Researchers have developed a model using Machine Learning (ML) to identify bat species with the potential to host the Nipah virus, with a focus on India. Four new bat species were flagged as surveillance priorities.
"While there is a growing understanding that bats play a role in the transmission of Nipah virus in Southeast Asia, less is known about which species pose the most risk.
"Our goal was to help pinpoint additional species with a high likelihood of carrying Nipah, to target surveillance and protect public health," said Barbara Han from Cary Institute of Ecosystem Studies in the US.
India is home to an estimated 113 bat species. Just 31 of these species have been sampled for the Nipah virus, and 11 have been found to have antibodies that signal host potential, according to the study published in the journal PLOS Neglected Tropical Diseases.
The Nipah virus is a highly lethal, emerging henipavirus that can be transmitted to people from the body fluids of infected bats. Eating fruit or drinking date palm sap that has been contaminated by bats has been flagged as a transmission pathway. Domestic pigs are also bridging hosts that can infect people.
Once infected, people can spread the virus directly to other people, sparking an outbreak. There is no vaccine and the virus has a high mortality rate.
For the study, Machine Learning, a form of Artificial Intelligence, was used to flag bat species with the potential to harbour Nipah.
"By looking at the traits of bat species known to carry Nipah globally, our model was able to make predictions about additional bat species residing in India with the potential to carry the virus and transmit it to people. These bats are currently not on the public health radar and are worthy of additional study," Han said.
For the study, the research team compiled published data on bat species known to carry Nipah and other henipaviruses globally.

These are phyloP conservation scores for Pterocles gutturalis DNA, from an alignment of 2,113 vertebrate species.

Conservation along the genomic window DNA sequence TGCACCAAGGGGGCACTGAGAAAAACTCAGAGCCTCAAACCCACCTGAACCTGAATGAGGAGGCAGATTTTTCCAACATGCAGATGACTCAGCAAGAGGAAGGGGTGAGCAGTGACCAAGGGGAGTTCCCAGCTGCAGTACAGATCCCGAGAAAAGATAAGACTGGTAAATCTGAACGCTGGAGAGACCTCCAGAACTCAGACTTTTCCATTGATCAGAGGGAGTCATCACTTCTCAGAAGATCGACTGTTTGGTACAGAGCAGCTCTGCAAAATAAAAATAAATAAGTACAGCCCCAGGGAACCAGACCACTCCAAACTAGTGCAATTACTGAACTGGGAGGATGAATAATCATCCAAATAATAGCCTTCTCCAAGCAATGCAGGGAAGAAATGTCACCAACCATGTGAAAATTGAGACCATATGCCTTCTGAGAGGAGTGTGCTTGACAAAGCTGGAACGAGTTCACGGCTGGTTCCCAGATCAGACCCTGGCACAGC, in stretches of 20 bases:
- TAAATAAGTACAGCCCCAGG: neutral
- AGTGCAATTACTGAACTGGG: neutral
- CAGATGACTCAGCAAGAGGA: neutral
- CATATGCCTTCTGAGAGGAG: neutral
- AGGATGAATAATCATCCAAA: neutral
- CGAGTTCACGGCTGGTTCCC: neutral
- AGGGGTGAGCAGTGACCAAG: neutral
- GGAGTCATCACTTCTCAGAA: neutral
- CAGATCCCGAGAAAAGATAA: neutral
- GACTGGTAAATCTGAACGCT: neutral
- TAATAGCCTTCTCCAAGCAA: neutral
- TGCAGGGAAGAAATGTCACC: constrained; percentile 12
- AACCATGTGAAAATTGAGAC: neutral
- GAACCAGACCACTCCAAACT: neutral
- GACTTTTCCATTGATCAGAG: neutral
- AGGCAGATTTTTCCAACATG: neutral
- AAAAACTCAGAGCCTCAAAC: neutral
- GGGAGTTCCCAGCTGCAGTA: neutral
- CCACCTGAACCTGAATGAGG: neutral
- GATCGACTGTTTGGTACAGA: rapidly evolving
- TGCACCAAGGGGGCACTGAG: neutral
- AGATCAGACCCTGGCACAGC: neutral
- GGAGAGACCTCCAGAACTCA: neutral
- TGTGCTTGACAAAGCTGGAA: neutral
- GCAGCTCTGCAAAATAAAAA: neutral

Data included 48 traits of 523 bat species, including information on foraging methods, diet, migration behaviours, geographic ranges and reproduction.
During the study, their algorithm identified known Nipah-positive bat species with 83 per cent accuracy.
It also identified six bat species that occur in Asia, Australia and Oceania that have traits that could make them competent hosts and should be prioritised for surveillance. Four of these species occur in India, two of which are found in Kerala.
"We set out to make trait-based predictions of likely henipavirus reservoirs near Kerala. Our focus was narrow, but the model was successful in identifying Nipah hosts, demonstrating that this method could serve as a powerful tool in guiding surveillance for Nipah and other disease systems," said Raina K. Plowright from Montana State University in the US.
"Identifying which species harbour disease is an important first step in surveillance planning. We also need to prioritise research on which virus strains pose the greatest risk to people. Ultimately, the goal is to extinguish risk, not fight fires," Han concluded.